“I Dream” Takes Audiences on Journey of Martin Luther King, Jr.’s Life

Douglas Tappin wrote and composed
Douglas Tappin wrote and composed "I Dream" to bring Martin Luther King, Jr.'s story to present day audiences.

In honor of Martin Luther King, Jr. Day on Monday, Opera Grand Rapids will take part in an in-concert version of Douglas Tappin’s “I Dream,” which recalls the last 36-hours of Dr. Martin Luther King, Jr.’s life through his memories and recollections.

The production is being presented at Fountain Street Church on Monday, Jan. 15, as part of the 32nd Annual Dr. Martin Luther King, Jr. Celebration, which is being hosted by Grand Valley State University, Grand Rapids Community College, Davenport University and Opera Grand Rapids.

“The production starts on April 3, 1968. It retells the last 36 hours of his life, but through a series of dreams, reminiscences and premonitions,” Tappin, who wrote and composed the work, said. “This is a man who wakes up 36 hours before the end of his life and as he is approaching that moment, I’m saying he had some sense that a moment like that was close and in coming to terms with that he reviews certain portions of his life, or moments of his life.

He added, “It tells about 30 years of history in about two hours. The focus has become about the life experience of Martin Luther King, Jr. and his relationship with Coretta Scott King. It is more to do with his experience as I interpret it, this is an artistic interpretation, and it is my view. I’ve read and spoken with people, of course, but this is a poetic retelling of a historical story.”

Tappin, who is originally from the United Kingdom, but who relocated to Atlanta, said he has always been drawn to King’s story and the stories of the Civil Rights era.

“I grew up in the UK, and the American Civil Rights movement through the ‘40s, ‘50s and ‘60s was something I was aware of but was distant until I moved to Atlanta and found myself right in the middle of history that was still quite recent, honestly.”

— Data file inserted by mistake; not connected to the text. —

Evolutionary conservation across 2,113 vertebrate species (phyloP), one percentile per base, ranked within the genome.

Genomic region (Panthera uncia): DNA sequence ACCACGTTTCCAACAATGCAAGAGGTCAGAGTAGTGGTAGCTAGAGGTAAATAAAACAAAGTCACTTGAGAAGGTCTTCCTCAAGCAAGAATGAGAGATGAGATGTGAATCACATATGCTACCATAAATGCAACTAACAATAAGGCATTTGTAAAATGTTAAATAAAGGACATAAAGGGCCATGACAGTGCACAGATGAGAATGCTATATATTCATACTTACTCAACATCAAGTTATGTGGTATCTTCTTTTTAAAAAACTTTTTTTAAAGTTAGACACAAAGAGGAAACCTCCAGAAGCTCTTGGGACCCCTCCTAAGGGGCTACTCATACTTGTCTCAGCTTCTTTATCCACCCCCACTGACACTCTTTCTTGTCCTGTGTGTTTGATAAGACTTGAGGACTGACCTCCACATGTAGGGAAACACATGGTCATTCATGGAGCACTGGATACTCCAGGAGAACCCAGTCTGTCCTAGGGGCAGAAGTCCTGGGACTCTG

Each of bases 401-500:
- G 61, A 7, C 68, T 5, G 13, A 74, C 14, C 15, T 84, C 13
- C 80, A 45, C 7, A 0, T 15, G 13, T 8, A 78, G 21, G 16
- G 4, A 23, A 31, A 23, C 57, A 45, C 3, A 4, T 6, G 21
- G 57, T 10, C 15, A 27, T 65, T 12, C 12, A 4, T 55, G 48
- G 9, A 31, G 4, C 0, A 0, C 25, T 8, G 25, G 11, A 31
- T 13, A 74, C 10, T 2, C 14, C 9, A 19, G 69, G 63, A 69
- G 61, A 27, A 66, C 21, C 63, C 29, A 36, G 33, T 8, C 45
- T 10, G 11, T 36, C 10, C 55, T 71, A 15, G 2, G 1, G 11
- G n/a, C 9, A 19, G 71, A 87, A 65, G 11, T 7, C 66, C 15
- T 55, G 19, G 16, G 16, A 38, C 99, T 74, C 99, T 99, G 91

Tappin first premiered a version of “I Dream” in 2010 on the Alliance Stage in Atlanta. He has continued to work on the piece since that time, and in 2017, the fully revised version was presented as an in-concert performance at The Kennedy Center in Washington D.C.

“Essentially, between myself, the director and the producers, it is about 55 percent new,” Tappin said, noting the new production delves even deeper into the intersection of rhythm and blues, gospel, opera and other musical influences.

Tappin said as he was conceptualizing his ideas for “I Dream” he knew music would be an integral component to telling such an epic story, which is why he selected opera as his medium.

“If a piece begins to sing, if there is a sense that it is musical and dramatic in its essence, that is when I begin to put music together for it,” Tappin explained. “The music helps you tell stories, it describes emotions for us and it helps to add to the sense of scale and the epic moments and the intimate moments.”

The Grand Rapids presentation of “I Dream” is a scaled down version of the production that will be fully staged in Toledo, Ohio and Charlotte, North Carolina later this year.

Tappin said attendees will see the production’s principal cast members alongside the Grand Rapids Opera chorus and a reduced orchestra. The cast mainly comes from New York.

“We have a mix of people who have performed in opera and on Broadway and in the gospel world,” he said.

Tappin said he created “I Dream” with a contemporary audience in mind. He noted King’s legacy is just as relevant in today’s divisive social and political climate. “It began to form itself as a story worth retelling in the current era. I’m aware that people have a historical sense of it, but I really wanted to say something about it today,” he said.

Tappin said what most struck him was King’s nonviolent approach and his commitment to love, noting King’s nonviolent approach was not the only approach taken during the Civil Rights fight.

“What was most remarkable for me about this story is that nonviolence is an extraordinary approach to violence,” he said.

“I couldn’t imagine what it would be like to face dogs and fire hoses and face death on a daily basis just to have rights basic to every human being. This is an important story to tell. There are many approaches used by people advocating for different issues, and this is one that was remarkable in its day and needs to be remembered.”

The MLK Celebration marks the commemoration of 55 years following the March on Washington and 50 years following the tragic assassination of the famous preacher and iconic civil rights leader.

The MLK Celebration will commence at 6 p.m. with the university presentation at the Fountain Street Church. The performance of “I DREAM” will follow the presentation at 7:30 p.m. The event is free and open to the public. Seating will be available on a first come basis at the door. Doors will open at 5:30 p.m.

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